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Where to find data on sea quark distribution of protons?

by blue2script
Tags: quarks, sea, structure functions, valence
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Jul31-09, 09:37 AM
P: 49
Dear all!
I am currently searching for experimental data on the sea and valence quark distribution of the proton together with the gluon distribution.

You find plenty of F^p_2(x) structure functions but no consideration on how it splits in terms of sea and valence quarks.

A big thanks for all suggestions!
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Jul31-09, 10:04 AM
humanino's Avatar
P: 2,828
F_2^p(x) alone is not sufficient to disantangle. You need separately F_2 for neutrino and antineutrino scattering, or alternatively you need data on the proton and the deuterium, and you use isospin.

For fits to data, there are several sets available.
Jul31-09, 10:14 AM
P: 49
Hi humanino,
thanks for these data sets, they are a good point to start with! The problem is: I want to compare the sea and valence quark distributions of the proton with theoretical calculations in the 1+1 dimensional Gross-Neveu model. In this model I can calculate these two distributions for baryons but I can't find data on these two distributions for the proton (but I will check your links, seems to be a lot of stuff on them). That's why only F2 or F1 is interesting for me, anything like polarized structure function or other spin-related measures have no counterpart in 1+1 dimensions.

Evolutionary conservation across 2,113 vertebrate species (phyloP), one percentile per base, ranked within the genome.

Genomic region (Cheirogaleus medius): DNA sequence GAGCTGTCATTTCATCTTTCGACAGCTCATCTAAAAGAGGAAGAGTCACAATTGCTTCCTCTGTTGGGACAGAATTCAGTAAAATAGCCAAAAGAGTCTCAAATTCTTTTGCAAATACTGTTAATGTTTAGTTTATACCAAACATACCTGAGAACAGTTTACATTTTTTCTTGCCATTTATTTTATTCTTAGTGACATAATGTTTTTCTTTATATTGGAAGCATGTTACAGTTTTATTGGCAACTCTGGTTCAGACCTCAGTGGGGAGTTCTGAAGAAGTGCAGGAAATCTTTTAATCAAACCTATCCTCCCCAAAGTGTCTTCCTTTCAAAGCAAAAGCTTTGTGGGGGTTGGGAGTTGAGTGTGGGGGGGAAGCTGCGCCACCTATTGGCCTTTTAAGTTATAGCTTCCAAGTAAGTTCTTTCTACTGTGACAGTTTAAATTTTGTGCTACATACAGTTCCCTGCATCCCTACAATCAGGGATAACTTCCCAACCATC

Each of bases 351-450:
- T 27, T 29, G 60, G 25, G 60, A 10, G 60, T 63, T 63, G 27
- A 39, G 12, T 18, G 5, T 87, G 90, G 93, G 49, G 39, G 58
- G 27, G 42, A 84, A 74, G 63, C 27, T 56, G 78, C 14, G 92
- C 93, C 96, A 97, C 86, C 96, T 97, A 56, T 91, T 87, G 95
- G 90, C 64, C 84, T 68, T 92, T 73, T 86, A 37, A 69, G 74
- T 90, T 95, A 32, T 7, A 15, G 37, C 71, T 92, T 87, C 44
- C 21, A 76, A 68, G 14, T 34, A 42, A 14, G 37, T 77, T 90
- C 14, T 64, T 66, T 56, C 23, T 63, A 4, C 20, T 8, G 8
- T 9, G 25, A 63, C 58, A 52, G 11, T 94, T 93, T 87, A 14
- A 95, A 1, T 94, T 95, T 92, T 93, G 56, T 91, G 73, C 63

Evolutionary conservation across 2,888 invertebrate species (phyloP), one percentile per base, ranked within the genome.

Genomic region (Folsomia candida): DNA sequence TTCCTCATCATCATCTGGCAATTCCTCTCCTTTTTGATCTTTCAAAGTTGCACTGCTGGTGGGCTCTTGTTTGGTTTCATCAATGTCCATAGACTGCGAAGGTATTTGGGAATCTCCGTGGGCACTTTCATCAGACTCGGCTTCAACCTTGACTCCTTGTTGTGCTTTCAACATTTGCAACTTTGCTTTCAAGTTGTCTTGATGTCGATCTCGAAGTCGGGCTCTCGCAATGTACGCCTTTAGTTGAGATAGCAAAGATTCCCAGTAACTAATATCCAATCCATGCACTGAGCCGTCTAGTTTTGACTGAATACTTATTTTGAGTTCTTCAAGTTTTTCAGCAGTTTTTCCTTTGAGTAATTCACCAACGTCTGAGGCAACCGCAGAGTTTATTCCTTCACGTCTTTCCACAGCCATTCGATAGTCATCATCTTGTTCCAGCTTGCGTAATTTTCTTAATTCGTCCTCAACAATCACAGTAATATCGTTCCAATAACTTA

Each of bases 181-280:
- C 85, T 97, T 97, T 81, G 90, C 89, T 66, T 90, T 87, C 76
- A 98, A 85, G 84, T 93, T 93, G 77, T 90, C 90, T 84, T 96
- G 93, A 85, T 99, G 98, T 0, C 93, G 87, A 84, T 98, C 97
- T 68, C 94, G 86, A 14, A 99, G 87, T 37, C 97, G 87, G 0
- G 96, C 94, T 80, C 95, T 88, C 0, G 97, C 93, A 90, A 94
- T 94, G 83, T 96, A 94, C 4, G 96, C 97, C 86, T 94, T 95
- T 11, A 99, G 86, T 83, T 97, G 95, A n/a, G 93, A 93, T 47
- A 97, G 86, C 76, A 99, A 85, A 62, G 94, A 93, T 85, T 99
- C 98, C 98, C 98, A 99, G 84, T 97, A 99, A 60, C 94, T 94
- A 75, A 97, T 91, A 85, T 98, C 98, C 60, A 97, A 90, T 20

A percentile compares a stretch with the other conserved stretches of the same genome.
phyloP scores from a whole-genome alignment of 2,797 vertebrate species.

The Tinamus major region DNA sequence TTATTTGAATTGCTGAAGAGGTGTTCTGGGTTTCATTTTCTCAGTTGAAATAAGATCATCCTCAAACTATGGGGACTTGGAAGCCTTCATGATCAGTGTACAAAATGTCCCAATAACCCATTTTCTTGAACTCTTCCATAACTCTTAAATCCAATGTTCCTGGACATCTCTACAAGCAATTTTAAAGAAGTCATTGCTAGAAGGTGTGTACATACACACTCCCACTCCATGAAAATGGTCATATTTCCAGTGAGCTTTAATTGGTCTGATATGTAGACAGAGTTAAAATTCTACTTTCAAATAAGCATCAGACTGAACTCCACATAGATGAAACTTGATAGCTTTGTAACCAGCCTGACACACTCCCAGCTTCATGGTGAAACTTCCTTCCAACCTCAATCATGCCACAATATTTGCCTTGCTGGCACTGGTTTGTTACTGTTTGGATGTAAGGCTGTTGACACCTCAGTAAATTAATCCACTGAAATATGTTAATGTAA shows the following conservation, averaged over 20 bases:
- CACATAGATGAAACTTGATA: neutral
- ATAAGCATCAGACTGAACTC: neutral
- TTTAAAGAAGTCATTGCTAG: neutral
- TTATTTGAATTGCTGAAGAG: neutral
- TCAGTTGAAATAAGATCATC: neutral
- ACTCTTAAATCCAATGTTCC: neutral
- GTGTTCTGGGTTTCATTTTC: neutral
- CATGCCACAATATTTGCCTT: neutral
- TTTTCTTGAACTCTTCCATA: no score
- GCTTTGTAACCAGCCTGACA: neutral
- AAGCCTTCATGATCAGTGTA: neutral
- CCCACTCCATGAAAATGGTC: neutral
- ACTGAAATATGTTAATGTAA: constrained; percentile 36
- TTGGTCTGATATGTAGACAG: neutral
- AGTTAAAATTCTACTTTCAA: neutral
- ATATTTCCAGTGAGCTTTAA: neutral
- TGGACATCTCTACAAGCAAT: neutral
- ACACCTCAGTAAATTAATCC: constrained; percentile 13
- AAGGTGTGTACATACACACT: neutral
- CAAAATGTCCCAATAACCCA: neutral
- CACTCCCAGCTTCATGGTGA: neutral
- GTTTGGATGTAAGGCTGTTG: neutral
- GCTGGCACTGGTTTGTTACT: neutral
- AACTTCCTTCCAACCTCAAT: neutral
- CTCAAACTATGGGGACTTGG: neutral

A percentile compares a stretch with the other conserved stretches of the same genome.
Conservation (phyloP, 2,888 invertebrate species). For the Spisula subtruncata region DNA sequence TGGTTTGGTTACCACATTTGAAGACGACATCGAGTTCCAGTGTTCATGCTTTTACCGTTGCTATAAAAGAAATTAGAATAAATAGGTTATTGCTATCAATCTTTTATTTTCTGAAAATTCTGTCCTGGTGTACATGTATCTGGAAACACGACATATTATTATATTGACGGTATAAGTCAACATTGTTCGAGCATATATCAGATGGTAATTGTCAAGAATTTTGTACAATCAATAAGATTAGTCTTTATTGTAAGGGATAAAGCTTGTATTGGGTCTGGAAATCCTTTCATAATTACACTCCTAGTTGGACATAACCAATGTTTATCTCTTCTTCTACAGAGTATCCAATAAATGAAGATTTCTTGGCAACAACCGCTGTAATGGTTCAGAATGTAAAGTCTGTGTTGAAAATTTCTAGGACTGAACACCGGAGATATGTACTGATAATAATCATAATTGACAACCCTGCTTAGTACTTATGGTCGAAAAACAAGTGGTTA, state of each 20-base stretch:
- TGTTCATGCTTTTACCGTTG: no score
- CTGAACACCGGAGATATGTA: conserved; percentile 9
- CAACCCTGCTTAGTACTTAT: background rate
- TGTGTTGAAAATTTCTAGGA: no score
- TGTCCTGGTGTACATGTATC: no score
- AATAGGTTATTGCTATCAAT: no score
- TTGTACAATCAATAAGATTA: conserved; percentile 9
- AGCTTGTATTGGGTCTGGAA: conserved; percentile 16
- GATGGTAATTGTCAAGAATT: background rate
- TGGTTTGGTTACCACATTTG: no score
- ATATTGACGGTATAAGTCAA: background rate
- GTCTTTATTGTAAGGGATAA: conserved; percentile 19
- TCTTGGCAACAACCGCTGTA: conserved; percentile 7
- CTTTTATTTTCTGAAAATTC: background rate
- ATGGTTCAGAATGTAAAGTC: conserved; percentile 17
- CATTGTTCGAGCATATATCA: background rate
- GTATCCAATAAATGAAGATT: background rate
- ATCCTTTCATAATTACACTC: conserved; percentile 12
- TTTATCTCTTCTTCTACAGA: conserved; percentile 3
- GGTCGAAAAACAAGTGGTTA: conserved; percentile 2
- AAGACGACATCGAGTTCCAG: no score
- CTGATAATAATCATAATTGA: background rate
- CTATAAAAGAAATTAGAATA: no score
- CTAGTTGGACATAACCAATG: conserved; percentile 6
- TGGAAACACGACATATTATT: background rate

Also, if you know some good comparisons of these distributions with other quark models (like the bag model) I would be glad if you could share these sources! I searched for hours but there is so much data on everything related to this I am getting crazy...

Thanks again!

Jul31-09, 12:36 PM
P: 546
Where to find data on sea quark distribution of protons?

Since the pdf sets have distribution functions for each type of quark and antiquark, you can get a great deal of physical information out by being a little clever. Consider a proton. Its only valence quarks should be up or down. So, the distributions of all types of antiquarks, as well as those of second and third generation quarks should be entirely the sea quark distribution. Then, since sea quarks appear only in quark antiquark pairs, the up and anti-up sea distributions should be equal (and the same for down and antidown), which means that the valence up quark distribution should be the up distribution minus the anti-up distribution.

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